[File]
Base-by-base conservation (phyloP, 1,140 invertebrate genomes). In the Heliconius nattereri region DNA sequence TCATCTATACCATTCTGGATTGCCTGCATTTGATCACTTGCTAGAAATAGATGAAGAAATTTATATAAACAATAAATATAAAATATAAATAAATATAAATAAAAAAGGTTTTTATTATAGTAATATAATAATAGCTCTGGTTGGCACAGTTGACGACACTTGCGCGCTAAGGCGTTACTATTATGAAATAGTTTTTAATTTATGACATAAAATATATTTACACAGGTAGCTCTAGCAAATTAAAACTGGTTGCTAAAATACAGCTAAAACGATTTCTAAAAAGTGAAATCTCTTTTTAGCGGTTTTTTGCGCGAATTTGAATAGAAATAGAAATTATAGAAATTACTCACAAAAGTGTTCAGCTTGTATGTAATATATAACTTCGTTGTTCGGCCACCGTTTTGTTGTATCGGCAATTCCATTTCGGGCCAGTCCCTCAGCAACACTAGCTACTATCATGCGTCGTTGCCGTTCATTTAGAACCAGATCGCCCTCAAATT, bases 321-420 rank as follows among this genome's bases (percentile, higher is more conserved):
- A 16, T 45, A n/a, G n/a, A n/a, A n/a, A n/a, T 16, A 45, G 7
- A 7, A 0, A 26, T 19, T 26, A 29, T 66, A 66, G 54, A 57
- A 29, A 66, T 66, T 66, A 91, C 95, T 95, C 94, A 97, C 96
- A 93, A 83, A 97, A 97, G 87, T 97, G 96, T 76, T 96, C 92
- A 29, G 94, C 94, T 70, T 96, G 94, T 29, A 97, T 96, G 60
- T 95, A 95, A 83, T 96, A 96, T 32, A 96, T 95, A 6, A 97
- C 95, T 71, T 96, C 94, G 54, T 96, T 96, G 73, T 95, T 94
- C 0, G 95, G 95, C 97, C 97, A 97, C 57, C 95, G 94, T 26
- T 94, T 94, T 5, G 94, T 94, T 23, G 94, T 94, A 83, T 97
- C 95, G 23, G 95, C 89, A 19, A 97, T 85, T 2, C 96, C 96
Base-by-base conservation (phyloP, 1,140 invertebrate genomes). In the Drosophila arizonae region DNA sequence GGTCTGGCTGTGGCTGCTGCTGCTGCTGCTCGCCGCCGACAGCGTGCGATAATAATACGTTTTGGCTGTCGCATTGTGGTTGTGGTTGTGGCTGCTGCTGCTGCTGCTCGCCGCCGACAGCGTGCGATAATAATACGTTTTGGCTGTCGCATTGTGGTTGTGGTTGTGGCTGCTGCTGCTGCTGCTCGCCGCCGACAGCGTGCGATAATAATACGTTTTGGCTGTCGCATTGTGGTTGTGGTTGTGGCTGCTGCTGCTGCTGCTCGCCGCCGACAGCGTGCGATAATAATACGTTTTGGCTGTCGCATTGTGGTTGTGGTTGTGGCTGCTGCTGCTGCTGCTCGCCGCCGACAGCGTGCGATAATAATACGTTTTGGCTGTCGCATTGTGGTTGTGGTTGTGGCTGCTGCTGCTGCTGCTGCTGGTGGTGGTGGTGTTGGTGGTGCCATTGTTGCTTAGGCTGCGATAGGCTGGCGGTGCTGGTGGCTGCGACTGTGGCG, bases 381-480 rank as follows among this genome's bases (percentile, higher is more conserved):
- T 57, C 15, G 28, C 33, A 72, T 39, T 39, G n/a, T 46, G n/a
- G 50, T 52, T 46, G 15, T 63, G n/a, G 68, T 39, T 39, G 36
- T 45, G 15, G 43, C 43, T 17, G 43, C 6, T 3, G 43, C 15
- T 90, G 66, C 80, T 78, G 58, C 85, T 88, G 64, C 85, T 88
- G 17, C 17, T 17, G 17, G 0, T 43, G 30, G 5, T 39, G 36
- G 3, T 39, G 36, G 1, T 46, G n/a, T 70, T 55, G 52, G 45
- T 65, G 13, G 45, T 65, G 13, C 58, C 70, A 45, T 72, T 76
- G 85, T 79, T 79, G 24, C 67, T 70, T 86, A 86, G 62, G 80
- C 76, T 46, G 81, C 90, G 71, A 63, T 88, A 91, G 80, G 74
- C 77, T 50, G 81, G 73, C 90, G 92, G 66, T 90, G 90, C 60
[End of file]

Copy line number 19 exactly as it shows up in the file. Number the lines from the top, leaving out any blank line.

- T 65, G 13, G 45, T 65, G 13, C 58, C 70, A 45, T 72, T 76